cattle in a paddockTeague and others have researched the use of planned multi-paddock grazing for restoring range ecosystems. They have learned that putting a large number of cattle in a paddock for a short period of time causes the animals to graze more of the whole landscape and to select a wider variety of plant species.

This grazing system allows the manager to regulate how much is grazed, the period of grazing and length and time of recovery from grazing.

“Achieving desired outcomes of multi-paddock grazing include the match of animal numbers to available forage and the spread of grazing over the entire ranch,” says Teague.

“Forage needs to be defoliated moderately during the growing season with short grazing periods. Adequate recovery is allowed prior to regrazing, but paddocks are grazed again before forage becomes too mature to be palatable.

To achieve desired outcomes, it is very important to adjust the multi-paddock grazing elements in response to changing weather and other conditions.”

Soil management

Forage as well as other plants can be as healthy as the soil in which they grow. As part of the ecosystem, plants depend upon soil for anchorage, oxygen, water, temperature moderation and nutrients.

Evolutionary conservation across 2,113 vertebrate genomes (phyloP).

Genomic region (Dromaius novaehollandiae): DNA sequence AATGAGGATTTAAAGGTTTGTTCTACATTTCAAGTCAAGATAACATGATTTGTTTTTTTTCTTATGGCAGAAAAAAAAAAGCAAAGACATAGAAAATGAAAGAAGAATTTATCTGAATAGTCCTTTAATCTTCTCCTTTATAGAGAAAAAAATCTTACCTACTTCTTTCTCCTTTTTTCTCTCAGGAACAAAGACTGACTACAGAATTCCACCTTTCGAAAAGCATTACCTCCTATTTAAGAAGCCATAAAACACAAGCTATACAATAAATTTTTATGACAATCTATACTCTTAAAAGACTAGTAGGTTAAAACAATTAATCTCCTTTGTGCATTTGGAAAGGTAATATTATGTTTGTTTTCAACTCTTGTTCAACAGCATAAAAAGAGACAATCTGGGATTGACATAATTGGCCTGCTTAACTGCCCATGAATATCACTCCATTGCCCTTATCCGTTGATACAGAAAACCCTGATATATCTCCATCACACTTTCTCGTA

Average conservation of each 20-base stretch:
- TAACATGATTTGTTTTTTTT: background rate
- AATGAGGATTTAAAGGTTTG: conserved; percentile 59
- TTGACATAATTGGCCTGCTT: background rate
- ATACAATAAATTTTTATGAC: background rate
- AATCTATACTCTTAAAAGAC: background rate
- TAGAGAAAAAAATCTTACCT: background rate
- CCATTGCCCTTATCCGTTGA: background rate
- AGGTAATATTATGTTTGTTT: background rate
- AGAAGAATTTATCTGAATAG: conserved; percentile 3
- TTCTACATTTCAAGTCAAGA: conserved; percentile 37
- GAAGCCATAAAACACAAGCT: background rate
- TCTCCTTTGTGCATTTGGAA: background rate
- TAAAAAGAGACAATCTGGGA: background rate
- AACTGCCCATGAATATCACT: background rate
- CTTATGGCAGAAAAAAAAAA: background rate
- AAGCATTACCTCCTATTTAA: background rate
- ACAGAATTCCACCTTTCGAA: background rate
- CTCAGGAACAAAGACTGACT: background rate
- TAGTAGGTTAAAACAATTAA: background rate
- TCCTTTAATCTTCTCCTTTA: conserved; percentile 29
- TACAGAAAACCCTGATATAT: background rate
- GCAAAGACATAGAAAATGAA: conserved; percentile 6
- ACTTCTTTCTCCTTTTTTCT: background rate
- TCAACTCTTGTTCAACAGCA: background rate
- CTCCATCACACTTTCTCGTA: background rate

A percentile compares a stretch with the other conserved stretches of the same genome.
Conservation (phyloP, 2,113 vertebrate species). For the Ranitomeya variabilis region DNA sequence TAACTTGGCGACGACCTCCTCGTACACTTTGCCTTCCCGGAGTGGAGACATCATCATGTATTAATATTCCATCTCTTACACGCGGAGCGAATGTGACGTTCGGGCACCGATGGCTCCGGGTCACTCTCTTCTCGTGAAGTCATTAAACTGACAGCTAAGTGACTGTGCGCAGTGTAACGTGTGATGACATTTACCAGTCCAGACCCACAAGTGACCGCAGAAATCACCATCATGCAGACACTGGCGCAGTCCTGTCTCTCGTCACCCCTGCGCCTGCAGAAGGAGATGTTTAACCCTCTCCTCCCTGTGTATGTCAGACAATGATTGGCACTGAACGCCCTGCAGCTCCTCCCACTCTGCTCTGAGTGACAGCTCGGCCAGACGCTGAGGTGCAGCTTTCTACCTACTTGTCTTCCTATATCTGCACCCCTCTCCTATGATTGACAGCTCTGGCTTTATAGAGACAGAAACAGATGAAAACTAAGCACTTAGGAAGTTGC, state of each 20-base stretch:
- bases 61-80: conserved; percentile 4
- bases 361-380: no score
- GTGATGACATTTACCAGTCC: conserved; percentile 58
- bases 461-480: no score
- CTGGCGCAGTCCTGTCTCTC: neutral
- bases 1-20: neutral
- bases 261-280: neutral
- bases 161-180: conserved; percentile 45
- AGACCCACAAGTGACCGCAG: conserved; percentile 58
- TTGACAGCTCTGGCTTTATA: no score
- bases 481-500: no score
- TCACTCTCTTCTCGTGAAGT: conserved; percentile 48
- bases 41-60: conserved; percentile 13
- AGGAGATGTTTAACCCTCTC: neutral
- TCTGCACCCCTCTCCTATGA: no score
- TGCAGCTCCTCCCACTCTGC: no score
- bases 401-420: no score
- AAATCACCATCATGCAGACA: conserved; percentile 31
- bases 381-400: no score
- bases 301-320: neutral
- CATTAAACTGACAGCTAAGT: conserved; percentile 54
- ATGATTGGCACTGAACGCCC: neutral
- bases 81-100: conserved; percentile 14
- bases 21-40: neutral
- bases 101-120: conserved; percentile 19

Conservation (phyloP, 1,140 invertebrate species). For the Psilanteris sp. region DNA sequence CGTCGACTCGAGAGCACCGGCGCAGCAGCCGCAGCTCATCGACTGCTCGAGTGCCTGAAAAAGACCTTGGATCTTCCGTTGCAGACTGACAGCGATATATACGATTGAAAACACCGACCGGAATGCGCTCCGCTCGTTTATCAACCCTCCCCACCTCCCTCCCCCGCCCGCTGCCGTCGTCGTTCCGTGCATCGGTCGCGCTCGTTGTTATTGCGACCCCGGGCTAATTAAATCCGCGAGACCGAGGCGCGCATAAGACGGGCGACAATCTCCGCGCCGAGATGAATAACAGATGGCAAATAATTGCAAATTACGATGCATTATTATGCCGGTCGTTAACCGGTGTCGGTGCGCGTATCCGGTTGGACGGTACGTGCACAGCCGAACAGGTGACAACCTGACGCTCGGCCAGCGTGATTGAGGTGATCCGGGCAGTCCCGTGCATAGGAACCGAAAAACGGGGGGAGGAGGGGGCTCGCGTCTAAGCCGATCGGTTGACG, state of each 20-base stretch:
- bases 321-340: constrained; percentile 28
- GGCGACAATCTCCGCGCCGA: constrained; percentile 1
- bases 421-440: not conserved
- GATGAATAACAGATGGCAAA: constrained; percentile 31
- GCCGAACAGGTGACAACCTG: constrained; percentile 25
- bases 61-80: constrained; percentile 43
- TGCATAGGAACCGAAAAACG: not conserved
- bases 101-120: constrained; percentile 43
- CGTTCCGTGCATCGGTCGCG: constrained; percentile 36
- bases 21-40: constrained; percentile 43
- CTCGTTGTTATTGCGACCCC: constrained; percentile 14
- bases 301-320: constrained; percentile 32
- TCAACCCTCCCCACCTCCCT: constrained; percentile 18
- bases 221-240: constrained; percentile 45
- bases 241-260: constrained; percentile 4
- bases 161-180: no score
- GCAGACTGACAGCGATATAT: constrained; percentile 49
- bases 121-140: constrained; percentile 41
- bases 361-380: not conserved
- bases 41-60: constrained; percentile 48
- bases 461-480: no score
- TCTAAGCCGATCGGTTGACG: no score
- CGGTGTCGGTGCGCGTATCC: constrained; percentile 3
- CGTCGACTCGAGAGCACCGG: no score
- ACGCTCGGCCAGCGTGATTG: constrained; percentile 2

Plants interact with specific soil microbes by releasing carbohydrates through their roots into the soil to feed microbes in exchange for nutrients and water.

Ninety percent of soil function is mediated by microbes which depend on plants, so how we manage plants is critical.

“The spaces among soil particles contain air that provides oxygen, which living cells (including root cells) use to break down sugars and release the energy needed to live and grow,” says Lois Stack, University of Maine Cooperative Extension.

“Soil spaces also contain water, which moves upward through plants. This water cools plants as it evaporates off the leaves and other tissues, carries essential nutrients into plants, helps maintain cell size so that plants don’t wilt and serves as a raw material in photosynthesis.

cattle grazing

Soil insulates roots from drastic fluctuations in temperature, which is especially important during excessively hot or cold times of the year. In addition, soil supplies nutrients and holds the nutrients to keep them available to plants.”